This material must not be used for commercial purposes, or in any hospital or medical facility. Failure to comply may result in legal action.
Upper Endoscopy In Children
WHAT YOU NEED TO KNOW:
An upper endoscopy is also called an upper gastrointestinal (GI) endoscopy, or an esophagogastroduodenoscopy (EGD). Your child may feel bloated, gassy, or have some abdominal discomfort or distention. Your child's throat may be sore for 24 to 36 hours after the procedure. It is normal for your child to spit up a small amount of blood. Your child may burp or pass gas from air that is still inside the body after the procedure.
Call 911 for any of the following:
- Your child complains of pain in his or her chest.
- Your child has trouble breathing.
Seek care immediately if:
- Your child feels dizzy or faints.
- Your child has trouble swallowing.
- Your child has severe throat pain.
- Your child's bowel movements are very dark, black, or you can see bright red blood in them.
- Your child's stomach is very painful, feels hard, and is larger than usual.
- Your child vomits blood.
Contact your child's healthcare provider if:
- Your child has a fever or chills.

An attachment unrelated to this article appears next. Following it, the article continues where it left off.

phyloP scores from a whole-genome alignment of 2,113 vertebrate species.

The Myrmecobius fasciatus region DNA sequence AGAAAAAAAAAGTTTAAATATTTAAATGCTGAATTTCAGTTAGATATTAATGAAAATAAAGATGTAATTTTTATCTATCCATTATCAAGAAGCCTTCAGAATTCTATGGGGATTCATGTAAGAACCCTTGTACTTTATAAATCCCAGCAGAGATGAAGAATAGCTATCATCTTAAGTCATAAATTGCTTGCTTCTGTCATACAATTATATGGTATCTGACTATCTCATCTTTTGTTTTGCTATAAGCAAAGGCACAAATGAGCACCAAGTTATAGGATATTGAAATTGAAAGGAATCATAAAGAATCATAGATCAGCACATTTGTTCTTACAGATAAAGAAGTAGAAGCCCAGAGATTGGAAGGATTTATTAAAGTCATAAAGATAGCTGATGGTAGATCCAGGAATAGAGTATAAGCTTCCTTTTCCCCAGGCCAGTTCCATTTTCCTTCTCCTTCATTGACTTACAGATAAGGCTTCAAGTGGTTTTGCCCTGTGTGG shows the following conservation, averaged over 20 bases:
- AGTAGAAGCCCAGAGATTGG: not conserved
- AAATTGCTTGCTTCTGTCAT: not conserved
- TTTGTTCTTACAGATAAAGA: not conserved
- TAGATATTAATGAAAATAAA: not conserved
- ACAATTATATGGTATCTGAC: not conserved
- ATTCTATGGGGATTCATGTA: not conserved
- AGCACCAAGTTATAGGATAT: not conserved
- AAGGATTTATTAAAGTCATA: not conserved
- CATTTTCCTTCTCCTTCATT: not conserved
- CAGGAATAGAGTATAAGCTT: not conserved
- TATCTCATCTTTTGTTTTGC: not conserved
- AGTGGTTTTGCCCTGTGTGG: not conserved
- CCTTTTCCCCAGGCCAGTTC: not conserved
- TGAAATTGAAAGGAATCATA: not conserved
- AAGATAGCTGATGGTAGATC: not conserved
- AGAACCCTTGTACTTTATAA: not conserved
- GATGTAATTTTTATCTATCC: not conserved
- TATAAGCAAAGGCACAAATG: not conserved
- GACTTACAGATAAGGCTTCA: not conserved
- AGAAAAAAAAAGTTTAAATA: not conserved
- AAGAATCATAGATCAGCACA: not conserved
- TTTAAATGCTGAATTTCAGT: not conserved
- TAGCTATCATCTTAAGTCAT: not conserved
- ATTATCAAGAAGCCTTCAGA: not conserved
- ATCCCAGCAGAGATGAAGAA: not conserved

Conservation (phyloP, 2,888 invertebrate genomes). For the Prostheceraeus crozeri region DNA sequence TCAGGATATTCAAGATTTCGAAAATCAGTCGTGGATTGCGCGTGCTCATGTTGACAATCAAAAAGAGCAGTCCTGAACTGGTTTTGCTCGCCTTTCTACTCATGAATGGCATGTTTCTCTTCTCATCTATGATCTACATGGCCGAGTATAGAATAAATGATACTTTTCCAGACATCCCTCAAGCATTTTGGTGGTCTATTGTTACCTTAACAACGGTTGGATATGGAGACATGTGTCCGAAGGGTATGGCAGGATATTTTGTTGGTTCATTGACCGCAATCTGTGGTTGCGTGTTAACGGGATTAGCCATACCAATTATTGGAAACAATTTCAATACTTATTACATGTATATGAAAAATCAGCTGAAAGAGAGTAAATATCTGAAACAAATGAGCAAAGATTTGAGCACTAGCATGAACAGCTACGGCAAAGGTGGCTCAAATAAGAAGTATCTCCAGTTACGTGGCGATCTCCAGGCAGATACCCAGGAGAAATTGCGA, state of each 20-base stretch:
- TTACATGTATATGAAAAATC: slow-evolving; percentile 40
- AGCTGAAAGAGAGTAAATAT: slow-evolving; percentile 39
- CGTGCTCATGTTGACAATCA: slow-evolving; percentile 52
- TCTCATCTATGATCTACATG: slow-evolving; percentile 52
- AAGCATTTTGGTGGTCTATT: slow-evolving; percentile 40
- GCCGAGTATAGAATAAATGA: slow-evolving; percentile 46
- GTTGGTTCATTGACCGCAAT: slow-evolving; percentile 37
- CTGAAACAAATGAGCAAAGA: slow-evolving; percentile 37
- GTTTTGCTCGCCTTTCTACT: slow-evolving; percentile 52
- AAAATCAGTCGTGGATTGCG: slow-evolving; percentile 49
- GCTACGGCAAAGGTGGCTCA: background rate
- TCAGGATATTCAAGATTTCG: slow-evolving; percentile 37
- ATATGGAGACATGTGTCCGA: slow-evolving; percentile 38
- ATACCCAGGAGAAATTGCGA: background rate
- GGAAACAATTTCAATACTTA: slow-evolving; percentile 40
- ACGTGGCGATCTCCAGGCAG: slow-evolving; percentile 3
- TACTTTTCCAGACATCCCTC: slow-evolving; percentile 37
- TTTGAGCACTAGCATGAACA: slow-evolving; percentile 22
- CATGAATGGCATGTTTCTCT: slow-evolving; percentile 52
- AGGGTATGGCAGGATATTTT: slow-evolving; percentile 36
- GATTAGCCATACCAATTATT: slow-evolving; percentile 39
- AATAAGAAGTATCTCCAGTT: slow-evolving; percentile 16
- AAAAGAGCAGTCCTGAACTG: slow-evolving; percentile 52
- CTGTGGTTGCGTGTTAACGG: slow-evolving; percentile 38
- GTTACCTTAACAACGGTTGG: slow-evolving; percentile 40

- Your child cannot pass gas.
- Your child does not have a bowel movement for 3 days after the procedure.
- Your child has nausea or is vomiting.
- Your child's skin is itchy, swollen, or he has a rash.
- You have questions or concerns about your child's condition or care.
Care for your child:
- Limit your child's activity after the procedure. Have your child lie on the couch or rest quietly until the day after the procedure. He or she may feel tired and need frequent naps. Your child can take short walks to the bathroom or around the house to help pass gas. He or she should not play sports or do vigorous activity after the procedure. Your child may be able to go to school or return to daycare the day after the procedure. Ask your healthcare provider when your child can return to normal activities.
- Relieve your child's gas and discomfort. Have your child lie on his or her left side. Your child may need to take short walks to help move the gas out. Give your child small meals until the bloating has gone away. Start with clear liquids such as juice without pulp. If your child does okay with clear liquids, start with his or her usual foods. Ask your child's healthcare provider if your child needs to be on a special diet.
- Relieve your child's sore throat. Give your child crushed ice or flavored ice pops.
Follow up with your child's healthcare provider as directed:
Write down your questions so you remember to ask them during your visits.
© 2018 Truven Health Analytics Inc. Information is for End User's use only and may not be sold, redistributed or otherwise used for commercial purposes. All illustrations and images included in CareNotes® are the copyrighted property of A.D.A.M., Inc. or Truven Health Analytics.
The above information is an educational aid only. It is not intended as medical advice for individual conditions or treatments. Talk to your doctor, nurse or pharmacist before following any medical regimen to see if it is safe and effective for you.